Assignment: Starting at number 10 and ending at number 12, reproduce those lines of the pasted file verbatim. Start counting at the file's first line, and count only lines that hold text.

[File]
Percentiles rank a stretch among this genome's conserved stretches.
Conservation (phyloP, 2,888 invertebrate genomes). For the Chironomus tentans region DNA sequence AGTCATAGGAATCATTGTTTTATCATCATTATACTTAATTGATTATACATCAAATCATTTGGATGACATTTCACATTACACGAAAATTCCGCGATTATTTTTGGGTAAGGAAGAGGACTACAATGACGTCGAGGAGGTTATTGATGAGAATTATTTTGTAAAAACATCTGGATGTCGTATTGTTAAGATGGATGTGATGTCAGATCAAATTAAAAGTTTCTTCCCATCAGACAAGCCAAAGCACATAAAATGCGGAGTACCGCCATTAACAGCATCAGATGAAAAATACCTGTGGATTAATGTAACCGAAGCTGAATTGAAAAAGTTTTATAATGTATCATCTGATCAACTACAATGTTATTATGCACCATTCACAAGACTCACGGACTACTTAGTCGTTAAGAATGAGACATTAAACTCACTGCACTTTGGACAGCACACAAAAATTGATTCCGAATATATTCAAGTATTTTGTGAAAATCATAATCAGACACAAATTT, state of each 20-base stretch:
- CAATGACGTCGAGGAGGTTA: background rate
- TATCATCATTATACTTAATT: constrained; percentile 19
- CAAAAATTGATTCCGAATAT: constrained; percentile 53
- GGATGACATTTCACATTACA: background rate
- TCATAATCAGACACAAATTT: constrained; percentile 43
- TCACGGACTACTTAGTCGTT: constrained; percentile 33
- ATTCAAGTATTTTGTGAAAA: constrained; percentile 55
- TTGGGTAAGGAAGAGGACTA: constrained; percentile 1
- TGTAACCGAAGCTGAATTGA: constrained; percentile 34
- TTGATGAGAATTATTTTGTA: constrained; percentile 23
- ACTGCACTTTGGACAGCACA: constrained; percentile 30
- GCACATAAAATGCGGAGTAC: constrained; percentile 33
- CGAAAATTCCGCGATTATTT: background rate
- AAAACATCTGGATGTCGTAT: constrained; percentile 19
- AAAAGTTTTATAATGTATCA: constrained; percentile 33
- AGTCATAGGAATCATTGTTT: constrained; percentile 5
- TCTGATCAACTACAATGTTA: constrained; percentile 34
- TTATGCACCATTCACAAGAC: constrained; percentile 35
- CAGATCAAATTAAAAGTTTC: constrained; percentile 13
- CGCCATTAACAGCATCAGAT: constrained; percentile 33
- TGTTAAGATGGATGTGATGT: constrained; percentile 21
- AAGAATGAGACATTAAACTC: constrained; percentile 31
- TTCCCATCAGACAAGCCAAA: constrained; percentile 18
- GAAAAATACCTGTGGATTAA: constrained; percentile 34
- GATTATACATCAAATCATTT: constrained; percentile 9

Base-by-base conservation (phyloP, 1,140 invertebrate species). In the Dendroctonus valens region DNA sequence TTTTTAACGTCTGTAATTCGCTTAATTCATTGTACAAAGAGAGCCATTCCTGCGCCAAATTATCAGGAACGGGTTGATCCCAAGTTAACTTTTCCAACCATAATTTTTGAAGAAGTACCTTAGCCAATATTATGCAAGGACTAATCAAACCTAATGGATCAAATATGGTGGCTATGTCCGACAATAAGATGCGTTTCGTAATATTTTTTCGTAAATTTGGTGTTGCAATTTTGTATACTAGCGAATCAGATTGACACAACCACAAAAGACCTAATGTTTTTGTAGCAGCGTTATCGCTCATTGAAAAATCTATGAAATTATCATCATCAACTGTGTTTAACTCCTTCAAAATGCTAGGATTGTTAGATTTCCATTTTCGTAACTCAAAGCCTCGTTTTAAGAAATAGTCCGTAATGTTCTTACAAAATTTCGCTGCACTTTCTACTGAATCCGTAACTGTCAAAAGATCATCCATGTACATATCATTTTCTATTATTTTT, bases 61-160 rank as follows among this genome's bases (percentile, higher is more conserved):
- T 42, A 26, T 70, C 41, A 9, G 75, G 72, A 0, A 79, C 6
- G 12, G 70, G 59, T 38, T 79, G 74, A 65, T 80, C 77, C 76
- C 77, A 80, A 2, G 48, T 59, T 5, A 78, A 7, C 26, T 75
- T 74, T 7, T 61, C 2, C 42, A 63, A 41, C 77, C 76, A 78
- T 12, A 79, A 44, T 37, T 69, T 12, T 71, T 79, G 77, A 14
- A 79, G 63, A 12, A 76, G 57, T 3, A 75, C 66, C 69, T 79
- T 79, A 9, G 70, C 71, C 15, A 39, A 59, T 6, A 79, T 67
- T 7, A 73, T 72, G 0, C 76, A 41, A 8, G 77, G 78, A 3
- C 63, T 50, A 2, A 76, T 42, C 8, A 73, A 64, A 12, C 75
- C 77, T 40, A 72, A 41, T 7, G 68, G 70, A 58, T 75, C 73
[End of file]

- TTGGGTAAGGAAGAGGACTA: constrained; percentile 1
- TGTAACCGAAGCTGAATTGA: constrained; percentile 34
- TTGATGAGAATTATTTTGTA: constrained; percentile 23